Open Database Connectivity (ODBC) is an interface between computer applications and databases. This interface provides a buffer layer in between the database and the software used to access it. This means that any software may connect to any database regardless of platform or method as long as both systems use ODBC. Essentially, the two programs speak in their own languages and the Open Database Connectivity routines translate the information.
The original Open Database Connectivity system was developed by Microsoft® in 1992. This system operated very well in some circumstances, but not in others. In 1995, Microsoft® released Version 3 of the system, which coincided with it being adopted as a base standard for structured query language (SQL). As part of the SQL standard, the interface became widely used for all sorts of different database purposes.
Before the adoption of Open Database Connectivity, database-using programs needed coded methods for talking to different styles of databases. Programmers believed these systems would need access to three different types of databases; then, three different commands for each function were programmed into the system. Databases had the same redundancy; each program required the information be sent out in a specific manor. If either of these programs were off in syntax or encountered an unfamiliar system, no communication was possible.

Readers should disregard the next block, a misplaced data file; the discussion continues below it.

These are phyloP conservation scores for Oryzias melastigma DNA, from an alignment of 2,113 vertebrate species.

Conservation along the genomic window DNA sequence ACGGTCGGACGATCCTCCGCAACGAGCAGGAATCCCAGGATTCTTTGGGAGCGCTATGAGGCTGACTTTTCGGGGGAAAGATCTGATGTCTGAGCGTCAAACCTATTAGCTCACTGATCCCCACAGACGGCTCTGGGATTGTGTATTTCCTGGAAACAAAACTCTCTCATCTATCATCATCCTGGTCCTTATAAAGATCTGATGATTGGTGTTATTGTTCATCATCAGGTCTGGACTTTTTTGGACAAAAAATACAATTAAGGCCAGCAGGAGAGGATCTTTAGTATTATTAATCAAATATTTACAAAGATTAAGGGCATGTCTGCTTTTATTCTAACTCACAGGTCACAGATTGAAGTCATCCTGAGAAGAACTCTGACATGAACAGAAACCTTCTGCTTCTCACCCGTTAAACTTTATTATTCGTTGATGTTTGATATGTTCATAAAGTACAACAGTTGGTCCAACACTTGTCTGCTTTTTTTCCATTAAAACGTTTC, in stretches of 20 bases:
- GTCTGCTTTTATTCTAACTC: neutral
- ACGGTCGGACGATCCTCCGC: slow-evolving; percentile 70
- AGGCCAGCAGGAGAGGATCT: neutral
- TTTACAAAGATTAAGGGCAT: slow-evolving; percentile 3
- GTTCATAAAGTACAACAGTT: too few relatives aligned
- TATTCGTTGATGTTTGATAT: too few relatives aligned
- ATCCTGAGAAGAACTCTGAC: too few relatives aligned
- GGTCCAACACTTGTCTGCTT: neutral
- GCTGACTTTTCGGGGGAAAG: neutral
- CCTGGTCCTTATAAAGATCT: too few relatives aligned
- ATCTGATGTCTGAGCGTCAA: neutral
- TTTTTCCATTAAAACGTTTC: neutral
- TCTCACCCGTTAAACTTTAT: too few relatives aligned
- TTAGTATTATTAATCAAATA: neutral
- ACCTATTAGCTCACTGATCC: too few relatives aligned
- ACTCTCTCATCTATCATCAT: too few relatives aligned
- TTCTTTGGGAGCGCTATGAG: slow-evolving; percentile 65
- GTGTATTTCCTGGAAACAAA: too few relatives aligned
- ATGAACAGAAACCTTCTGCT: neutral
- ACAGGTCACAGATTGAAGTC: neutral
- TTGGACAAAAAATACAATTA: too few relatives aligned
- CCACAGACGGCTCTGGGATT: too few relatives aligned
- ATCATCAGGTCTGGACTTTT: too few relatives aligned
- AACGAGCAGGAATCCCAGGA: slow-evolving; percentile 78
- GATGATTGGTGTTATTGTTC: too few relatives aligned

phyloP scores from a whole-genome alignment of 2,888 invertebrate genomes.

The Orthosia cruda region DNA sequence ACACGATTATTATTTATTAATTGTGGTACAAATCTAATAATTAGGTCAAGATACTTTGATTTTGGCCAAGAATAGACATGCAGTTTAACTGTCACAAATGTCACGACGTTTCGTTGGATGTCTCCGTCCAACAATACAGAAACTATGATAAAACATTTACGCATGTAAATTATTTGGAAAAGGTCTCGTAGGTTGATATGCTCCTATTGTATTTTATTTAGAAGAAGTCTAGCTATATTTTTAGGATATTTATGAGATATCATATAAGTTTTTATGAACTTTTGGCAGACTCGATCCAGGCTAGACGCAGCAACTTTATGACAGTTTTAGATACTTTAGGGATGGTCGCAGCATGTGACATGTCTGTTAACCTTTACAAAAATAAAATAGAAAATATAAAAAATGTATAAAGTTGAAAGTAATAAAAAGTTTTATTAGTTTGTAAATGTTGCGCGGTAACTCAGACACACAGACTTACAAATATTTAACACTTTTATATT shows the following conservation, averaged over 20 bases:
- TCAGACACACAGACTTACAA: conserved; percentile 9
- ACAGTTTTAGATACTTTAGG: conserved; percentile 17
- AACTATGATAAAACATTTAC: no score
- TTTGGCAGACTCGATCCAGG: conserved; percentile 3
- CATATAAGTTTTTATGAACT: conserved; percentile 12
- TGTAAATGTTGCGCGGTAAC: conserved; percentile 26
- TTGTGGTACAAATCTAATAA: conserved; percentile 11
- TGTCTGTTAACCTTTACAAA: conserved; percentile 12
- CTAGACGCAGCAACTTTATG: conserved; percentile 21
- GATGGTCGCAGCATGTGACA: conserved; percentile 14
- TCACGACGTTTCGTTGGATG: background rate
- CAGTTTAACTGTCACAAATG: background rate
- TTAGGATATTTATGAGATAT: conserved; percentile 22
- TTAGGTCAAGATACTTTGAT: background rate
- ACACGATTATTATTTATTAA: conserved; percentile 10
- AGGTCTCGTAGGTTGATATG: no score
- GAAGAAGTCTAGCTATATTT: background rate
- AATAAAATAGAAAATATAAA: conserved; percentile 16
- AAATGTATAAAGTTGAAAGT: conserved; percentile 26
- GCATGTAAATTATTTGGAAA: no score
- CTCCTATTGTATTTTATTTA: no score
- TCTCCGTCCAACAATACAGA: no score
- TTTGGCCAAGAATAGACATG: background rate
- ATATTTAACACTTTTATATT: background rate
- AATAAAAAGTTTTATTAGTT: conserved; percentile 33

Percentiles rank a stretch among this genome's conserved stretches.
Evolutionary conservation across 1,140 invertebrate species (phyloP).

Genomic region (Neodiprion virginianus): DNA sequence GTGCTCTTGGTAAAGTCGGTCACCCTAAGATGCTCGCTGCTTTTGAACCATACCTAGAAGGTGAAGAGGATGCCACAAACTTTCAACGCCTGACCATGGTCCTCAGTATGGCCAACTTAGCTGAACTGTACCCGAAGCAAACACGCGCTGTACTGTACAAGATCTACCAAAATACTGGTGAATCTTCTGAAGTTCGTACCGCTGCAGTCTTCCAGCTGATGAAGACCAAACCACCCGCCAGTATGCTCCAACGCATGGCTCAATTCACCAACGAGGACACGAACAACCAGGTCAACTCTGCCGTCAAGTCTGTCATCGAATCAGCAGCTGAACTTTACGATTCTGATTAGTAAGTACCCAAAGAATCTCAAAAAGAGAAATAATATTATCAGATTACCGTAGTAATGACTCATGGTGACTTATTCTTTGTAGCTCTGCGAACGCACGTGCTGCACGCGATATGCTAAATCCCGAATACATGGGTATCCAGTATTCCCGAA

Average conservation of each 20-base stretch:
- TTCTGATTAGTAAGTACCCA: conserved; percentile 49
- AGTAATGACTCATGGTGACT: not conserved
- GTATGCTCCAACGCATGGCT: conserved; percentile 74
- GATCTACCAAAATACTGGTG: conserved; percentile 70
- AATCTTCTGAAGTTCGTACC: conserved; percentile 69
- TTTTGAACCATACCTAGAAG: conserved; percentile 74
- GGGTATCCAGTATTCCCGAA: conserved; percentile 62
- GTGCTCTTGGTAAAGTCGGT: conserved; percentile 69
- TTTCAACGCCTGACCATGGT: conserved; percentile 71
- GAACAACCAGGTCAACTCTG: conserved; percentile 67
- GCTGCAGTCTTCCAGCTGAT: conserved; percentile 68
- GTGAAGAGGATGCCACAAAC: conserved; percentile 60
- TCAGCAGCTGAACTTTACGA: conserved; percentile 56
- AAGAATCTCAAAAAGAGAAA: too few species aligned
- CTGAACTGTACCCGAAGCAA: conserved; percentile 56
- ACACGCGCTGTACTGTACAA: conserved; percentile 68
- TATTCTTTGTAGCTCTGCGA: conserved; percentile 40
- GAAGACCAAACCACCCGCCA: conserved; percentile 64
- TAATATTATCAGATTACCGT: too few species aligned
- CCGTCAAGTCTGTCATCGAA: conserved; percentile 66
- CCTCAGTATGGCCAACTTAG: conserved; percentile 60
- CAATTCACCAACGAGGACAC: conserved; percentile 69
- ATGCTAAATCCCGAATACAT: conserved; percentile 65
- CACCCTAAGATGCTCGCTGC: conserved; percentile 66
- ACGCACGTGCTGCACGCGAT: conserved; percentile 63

This all changed with the development and implementation of Open Database Connectivity. This essentially works as a translator. The programmers of the database and applications write up the methods they use in the syntax used by ODBC. When the application requires information, it sends the query, and ODBC translates its syntax to the methods used by the database. The database sends the answer back, and ODBC translates it back into the syntax required by the application.
This process works via an installed set of drivers. Each database has a specific Open Database Connectivity driver associated with it. This driver does the actual translation between the database and the outside world. If changes to the specification make the driver obsolete, then only the driver needs changing; the rest of the database may remain unaltered. This allows updates to the interface without a lot of additional coding work.
Applications essentially have Open Database Connectivity drivers built into them. These drivers are part of the programming for the application. They may be updated as the program receives patches, but they are separate from the standard ODBC system.
The real communication happens between these driver sets. The program’s drivers translate the information before it is actually sent. The database’s drivers receive the request in its own language, get the information and send it out, still in the ODBC syntax. The program’s drivers take the information back in and translate it back to the program’s language. This two-layer system creates an interface that is nearly foolproof, as the actual designers of the systems make their own interfaces.